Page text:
Vehicle manufacturers need to engage in greater levels of ‘calibration collaboration’ to deal with the rectification of new advanced driver assistance systems (ADAS), if they are to assure a swift turnaround of accident repair work and avoid ‘bodyshop backlogs.’
I have been in the bodyshop business for more than 30 years and ADAS is yet another example of technology being ahead of the curve so that the rest of the industry has to play catch-up.
The dealership network and the bodyshop sector has long understood that the re-setting of intricate cameras and on-board computers in order to safely read the road requires specialist approved dealer technology.
But with the more models coming onto the market with ADAS technology we could be witnessing a ‘capacity crisis’ and potential delays to the repatriation of vehicles, as each calibration can add an additional day to the repair if not correctly factored into the bodyshop workflow equation.
Such delays could add to costs, including additional time for courtesy vehicles and increased insurance premiums, if new ADAS technology developments continued on their current trajectory.
The industry’s average key-to-key time is 17 days, although it can be achieved more quickly.
However, recalibration can significantly add to this time if not planned properly or factored in with other outstanding work.
Calibration requires running the vehicle on the road with a trained technician, carried out in a VM-approved hub or in the dealership which has the equipment to ensure the computer is reading the road correctly – if it’s a millimetre out, it could have serious safety implications for a vehicle going back to the customer and all the associated brand damage that would flow from such an oversight.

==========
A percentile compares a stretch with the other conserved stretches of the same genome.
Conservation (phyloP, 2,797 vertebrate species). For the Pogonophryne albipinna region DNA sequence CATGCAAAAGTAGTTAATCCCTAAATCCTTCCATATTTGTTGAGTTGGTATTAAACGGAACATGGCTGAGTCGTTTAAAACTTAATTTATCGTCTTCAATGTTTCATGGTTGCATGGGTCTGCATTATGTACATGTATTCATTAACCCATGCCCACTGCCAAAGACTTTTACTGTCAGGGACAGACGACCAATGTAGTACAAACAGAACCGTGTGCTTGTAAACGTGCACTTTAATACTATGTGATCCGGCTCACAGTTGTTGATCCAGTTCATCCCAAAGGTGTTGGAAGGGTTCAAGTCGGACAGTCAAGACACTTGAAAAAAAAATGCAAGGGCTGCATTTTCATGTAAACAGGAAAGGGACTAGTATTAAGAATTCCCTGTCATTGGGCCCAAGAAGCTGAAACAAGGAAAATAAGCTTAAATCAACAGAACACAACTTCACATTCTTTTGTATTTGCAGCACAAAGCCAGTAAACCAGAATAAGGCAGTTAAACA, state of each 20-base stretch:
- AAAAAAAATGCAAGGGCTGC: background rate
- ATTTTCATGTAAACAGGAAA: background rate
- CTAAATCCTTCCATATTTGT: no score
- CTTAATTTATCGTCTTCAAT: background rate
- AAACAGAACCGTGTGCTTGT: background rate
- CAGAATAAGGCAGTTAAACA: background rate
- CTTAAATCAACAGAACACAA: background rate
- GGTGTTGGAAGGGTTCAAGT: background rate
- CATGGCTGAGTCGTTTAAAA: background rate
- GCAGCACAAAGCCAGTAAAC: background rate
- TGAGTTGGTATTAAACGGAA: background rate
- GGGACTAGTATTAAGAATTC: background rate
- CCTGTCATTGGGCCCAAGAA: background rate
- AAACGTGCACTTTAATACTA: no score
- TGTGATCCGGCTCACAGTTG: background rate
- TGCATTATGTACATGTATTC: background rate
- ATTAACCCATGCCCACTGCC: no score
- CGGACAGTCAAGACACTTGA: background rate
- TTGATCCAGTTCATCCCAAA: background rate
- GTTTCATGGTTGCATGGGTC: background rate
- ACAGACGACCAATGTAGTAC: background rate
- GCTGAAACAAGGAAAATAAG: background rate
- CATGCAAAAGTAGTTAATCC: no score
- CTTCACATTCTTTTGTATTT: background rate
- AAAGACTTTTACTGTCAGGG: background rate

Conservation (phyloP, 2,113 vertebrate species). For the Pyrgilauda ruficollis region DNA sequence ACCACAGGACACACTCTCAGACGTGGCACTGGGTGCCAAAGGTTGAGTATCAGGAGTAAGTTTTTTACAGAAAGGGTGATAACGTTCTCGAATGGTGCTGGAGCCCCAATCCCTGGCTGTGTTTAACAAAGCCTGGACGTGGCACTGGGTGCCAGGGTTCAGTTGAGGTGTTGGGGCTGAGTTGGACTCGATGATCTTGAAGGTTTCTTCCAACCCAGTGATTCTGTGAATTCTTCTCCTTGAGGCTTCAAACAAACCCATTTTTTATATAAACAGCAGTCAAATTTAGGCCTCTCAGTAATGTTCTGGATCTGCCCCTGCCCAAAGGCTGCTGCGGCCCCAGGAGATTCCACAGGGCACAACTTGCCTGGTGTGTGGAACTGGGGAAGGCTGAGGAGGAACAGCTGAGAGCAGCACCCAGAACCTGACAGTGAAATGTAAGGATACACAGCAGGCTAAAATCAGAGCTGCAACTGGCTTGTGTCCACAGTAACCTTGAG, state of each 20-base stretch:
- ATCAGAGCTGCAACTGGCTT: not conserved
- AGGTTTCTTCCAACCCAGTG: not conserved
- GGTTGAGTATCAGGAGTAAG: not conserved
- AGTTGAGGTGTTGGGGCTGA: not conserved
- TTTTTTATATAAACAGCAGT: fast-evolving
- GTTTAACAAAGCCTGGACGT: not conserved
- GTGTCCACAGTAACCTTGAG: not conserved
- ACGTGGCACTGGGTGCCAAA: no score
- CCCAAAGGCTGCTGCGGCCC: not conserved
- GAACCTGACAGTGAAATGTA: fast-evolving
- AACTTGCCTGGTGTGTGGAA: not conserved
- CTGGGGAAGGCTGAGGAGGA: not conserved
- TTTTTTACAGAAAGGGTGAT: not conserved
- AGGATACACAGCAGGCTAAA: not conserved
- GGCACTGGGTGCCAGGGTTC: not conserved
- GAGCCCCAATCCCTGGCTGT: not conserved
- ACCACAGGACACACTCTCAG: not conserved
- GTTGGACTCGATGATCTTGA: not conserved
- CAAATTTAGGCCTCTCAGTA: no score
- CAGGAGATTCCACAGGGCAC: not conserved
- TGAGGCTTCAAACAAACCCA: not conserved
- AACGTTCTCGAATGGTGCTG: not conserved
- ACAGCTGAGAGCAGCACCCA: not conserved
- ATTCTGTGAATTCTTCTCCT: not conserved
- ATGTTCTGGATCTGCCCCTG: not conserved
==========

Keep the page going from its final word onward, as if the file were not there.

However, we could be looking at is capacity crisis looming here as dealerships will soon not be able to manage the increased volumes in a timely fashion because of the sheer numbers of recalibrations coming through.
This will mean inevitable delays or the subcontracting of recalibration work to other providers.
The danger here is that the work must only go to other VM-approved bodies, rather than some of the other calibration technologies coming onto the market.
Here, some bodyshops are being encouraged to buy, at high cost, a calibration software technology that has been reverse-engineered.
However, this has not been approved by the VMs and only covers part of the vehicle parc.
They have been told they will earn back the cost of the equipment and ongoing software costs by cashing in on the increased ADAS business and the fact that dealerships won’t have the capacity to deal with their own re-calibration work, let alone what comes via VM-approved bodyshops.
We have heard stories of bodyshops which have invested in the technology and now claim to be able to recalibrate vehicles in a matter of minutes, and not necessarily in the correct environments.
The results here cannot be trusted, and could even prove to be potentially dangerous.
ADAS is like a lot of current digital technologies in that its development is running ahead of the technical and regulatory framework required to protect the consumer.
The Law Commission has published a consultation on ADAS, but we are still unclear on the liability implications, as more businesses seek to exploit the commercial potential of the technology that will ultimately deliver us driverless cars.
We work with some of the UK’s major vehicle manufacturer-approved bodyshops, and we are calling for more ‘calibration collaboration’ between repairers and the vehicle manufacturers so a trusted and transparent liability audit-trail can be established.
Auto Windscreens, for example, has launched its own web-based service portal and vehicle manufacturer-approved recalibration service that can be offered via an Auto Windscreens hub or delivered at an agreed location via a mobile service.
This kind of initiative from a business that understands ADAS because many of the cameras are OE fitted into the windscreens, can help unblock the repair back-log and can be trusted because if there are problems with a specific recalibration, the customer can see a clear and unequivocal route to redress because it has the VM’s endorsement.
Author: Graham O’Neill, chief executive of ACIS